Buildings are darker than the darkest nights and the stench of garbage and rotted food lingers in the air.
About a million people across New Jersey are still in the dark and cold, as power has not yet been restored.
Downed trees, utility poles and wires have tangled together in dangerous piles across the neighborhood. Transformers are down, wiping out power to thousands.
One company is coming to the rescue in Manhattan, offering free cell phone charging stations at bars north of 39th Street in the borough.
Power was coming back Wednesday afternoon to some areas toward the southernmost tip Lower Manhattan, but most residents and businesses below Midtown remained in the dark.
EMTs from as far away as Florida and Texas are in New York helping out.
In the year since Irene, JCP&L has been working to improve communication with customers.
“A river of power outage refugees pouring over the Brooklyn Bridge,” WCBS 880’s Rich Lamb reported on August 14, 2003.
The storms brought rain, hail and lightning with them, bringing sudden changes in the sticky weather that lingered for days over the region
Approximately 10,000-15,000 people were impacted by the outage. A power feeder cable burned out, causing the disruption.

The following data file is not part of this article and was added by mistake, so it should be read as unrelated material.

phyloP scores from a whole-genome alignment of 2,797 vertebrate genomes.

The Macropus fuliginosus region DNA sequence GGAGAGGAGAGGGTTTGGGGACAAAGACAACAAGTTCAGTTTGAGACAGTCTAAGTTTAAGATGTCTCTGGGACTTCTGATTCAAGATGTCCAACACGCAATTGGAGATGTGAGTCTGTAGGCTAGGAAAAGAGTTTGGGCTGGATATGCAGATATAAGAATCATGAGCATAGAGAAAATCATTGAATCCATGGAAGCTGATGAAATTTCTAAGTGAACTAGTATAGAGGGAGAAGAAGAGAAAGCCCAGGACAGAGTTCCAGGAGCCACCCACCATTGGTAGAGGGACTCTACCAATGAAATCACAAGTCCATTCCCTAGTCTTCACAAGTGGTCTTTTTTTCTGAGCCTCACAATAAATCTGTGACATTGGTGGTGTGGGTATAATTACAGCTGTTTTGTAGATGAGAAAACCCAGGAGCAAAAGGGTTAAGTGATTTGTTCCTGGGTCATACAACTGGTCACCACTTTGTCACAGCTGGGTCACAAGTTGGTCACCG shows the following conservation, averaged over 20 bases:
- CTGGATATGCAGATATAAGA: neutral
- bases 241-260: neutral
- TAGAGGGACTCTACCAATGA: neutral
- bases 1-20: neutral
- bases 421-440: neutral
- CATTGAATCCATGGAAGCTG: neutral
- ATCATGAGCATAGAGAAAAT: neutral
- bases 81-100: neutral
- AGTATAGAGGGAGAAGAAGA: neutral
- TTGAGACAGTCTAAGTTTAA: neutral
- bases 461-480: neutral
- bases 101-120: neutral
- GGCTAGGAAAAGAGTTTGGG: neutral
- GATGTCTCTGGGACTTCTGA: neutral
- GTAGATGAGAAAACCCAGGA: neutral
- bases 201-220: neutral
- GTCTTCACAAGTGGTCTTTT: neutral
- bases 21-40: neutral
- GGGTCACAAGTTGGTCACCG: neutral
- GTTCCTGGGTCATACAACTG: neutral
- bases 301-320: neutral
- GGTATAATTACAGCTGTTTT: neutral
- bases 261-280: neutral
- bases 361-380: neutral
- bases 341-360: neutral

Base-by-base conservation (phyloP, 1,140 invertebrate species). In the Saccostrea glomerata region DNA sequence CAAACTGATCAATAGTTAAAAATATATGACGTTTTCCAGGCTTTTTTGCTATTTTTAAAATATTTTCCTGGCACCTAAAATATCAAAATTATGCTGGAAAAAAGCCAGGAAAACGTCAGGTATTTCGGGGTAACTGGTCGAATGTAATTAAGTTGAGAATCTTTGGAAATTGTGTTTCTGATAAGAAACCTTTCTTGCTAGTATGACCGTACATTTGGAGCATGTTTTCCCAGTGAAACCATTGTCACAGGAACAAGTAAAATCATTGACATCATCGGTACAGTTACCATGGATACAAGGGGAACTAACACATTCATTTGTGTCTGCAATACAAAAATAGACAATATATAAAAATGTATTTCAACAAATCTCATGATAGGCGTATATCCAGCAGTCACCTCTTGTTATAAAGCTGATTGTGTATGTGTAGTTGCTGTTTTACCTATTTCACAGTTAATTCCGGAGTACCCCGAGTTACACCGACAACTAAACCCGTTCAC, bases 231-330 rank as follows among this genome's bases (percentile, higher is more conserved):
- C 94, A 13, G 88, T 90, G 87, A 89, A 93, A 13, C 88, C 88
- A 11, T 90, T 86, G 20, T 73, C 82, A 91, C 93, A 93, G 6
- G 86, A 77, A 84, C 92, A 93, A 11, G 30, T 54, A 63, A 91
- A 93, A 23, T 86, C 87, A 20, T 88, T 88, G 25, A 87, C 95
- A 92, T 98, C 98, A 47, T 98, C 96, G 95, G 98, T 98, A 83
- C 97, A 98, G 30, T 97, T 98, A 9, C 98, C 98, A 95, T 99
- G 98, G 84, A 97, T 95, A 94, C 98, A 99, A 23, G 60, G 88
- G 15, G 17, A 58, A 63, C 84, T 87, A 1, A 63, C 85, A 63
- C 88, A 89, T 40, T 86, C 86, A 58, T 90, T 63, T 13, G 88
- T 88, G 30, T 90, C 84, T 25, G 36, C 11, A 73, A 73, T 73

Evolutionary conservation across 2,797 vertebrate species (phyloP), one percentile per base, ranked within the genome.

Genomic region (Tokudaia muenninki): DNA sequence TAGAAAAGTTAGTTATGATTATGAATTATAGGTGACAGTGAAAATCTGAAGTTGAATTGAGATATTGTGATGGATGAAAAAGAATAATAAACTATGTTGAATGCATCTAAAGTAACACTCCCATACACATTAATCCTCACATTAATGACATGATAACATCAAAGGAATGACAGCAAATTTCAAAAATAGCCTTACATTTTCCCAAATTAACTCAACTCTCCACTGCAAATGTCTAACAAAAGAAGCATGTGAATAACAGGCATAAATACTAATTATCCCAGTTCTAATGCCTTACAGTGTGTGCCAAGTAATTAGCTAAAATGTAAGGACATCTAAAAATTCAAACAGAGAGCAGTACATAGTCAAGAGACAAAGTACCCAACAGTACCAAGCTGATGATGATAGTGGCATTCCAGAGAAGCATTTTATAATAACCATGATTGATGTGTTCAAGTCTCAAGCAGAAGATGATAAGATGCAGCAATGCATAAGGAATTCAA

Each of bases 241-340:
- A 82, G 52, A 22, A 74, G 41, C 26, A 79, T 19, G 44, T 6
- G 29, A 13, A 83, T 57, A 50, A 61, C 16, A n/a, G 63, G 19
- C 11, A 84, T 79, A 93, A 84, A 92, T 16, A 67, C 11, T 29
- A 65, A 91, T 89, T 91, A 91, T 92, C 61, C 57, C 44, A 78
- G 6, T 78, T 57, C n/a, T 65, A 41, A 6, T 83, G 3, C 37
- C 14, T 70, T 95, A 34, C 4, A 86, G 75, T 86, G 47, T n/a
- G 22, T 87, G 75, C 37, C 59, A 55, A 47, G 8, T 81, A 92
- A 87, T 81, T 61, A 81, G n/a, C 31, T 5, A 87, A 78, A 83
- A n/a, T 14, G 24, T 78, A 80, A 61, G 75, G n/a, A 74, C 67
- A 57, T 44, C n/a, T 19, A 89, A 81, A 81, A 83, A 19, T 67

11,000 customers in New Jersey’s largest city were without power because of a transformer problem. The power went out at about noon and came back at 3:52 p.m., PSEG confirmed.
As many as 200,000 of the more than 800,000 Connecticut Light & Power customers who were without power following the freak October snowstorm were left in the dark for a week or more.
Connecticut Light & Power is reporting customers in Greenwich and Stamford are being affected by a blackout, but most power is back online.
“In truth, there’s quite a few smaller companies like ours that could have sent people, had they gotten paid,” said Carmen Campell, owner of the Michigan-based Campbell Electric.
The recent widespread outages from October’s snowstorm has many wondering why power lines aren’t underground and out of the way of falling trees.